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Resource server (API) associated user data

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#1

I’ve been going through the documentation to have a SPA+API architecture: https://auth0.com/docs/architecture-scenarios/spa-api/part-3#call-the-api (and also the tutorials to setup an API and a SPA in my languages of choice - https://auth0.com/docs/quickstart/backend/rails/01-authorization and https://auth0.com/docs/quickstart/spa/react/01-login#configure-callback-urls )

One thing I cannot find any clear picture of how it works exactly is, how does the Resource Server (API) associated their data with the user data in the first place. For example, in the SPA-API scenario, to retrieve a list of timesheets for an employee, I’m assuming the employee previously created timesheets in the resource server associated with their’s auth0 user id? What kind of employee/user information is expected to be tracked on the resource server?

Also, at what point is that user information first registered in the resource server? When the first timesheet is created?

One of the gems I’ve found online to integrate Rails API with Auth0, knock https://github.com/nsarno/knock provides a helper that seems to expect the User to exist in the resource server database already.

In my personal case, I’m trying to define an architecture where the user sign ups with Auth0 and that process initiates a registration process where they will need to provide further information. As I understand it, without doing anything else apart from by signing up with Auth0, the user will be tracked in Auth0 but the resource server has no awareness the user exists. Am I supposed to create a user profile in the resource server at this point? And if so who kicks that API request? The SPA?

The expectation is that once the user logs in in the SPA, their profile is checked in the resource server and the user is redirected to the appropriate page depending of what stage of profile filling they’re at.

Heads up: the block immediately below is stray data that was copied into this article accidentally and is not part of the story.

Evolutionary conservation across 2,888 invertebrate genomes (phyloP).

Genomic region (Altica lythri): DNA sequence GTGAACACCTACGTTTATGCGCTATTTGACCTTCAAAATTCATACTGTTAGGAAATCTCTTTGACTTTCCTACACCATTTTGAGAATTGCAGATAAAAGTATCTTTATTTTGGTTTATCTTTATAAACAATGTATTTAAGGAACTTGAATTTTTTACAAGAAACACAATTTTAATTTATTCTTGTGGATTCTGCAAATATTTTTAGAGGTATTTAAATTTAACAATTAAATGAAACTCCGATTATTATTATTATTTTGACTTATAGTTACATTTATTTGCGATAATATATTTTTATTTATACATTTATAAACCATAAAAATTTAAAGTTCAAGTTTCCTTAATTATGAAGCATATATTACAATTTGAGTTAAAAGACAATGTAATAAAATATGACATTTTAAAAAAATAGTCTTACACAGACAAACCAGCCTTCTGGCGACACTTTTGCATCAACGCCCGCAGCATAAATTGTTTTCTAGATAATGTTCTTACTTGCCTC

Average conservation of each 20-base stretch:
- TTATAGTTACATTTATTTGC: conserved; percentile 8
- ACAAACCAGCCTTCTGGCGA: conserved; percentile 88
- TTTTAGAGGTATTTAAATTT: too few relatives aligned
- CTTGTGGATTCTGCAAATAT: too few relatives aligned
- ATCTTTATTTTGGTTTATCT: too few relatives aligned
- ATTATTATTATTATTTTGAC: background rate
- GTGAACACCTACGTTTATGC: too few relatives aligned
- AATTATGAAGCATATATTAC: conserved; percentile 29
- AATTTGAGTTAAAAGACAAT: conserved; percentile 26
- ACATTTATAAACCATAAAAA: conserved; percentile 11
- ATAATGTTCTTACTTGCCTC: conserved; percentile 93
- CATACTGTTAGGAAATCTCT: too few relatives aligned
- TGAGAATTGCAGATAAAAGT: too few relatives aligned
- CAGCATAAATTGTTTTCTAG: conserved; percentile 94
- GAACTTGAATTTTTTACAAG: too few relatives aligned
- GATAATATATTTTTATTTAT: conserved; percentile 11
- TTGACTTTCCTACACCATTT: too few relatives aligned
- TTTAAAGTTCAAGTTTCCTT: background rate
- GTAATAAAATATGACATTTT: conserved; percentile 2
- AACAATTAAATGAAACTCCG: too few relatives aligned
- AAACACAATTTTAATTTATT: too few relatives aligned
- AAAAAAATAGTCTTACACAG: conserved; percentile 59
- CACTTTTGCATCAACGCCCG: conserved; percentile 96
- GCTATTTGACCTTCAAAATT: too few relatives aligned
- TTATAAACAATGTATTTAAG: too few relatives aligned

#2

Hi @sergio1. You are on the right track here. WIth a separated API architecture, you can think of the SPA as one possible client, but everything could be done by making direct requests to the API.
The Access Token that Auth0 provides will always contain a sub (subject) claim, a unique identifier for the user, that is guaranteed to be the same on subsequent logins.
If your backend requires registration before it can be used, for example, then when a client application tries to use that Access Token to make requests to the API, the API could reject most requests until the registration phase is completed (returning an error that conveys that “you need to complete the registration first”).
The application needs to be smart enough to understand what can and can’t be done, and present a nice user experience. The application would understand that the error response means that it needs to start asking for the profile information, and do something like a POST to /api/user/register. On the backend API every profile information posted would be associated with the sub contained in the access token.
If it helps building the profile, you can authorize your backend API to access Auth0’s Management API v2 (that’s a separate token obtained by having the API do a client-credentials token exchange). With that token, your backend API can make a request to the /api/v2/users/{user_id} endpoint to get additional information about the user (which might be useful especially if the user logged in with a social identity that provides first name, last name and so on).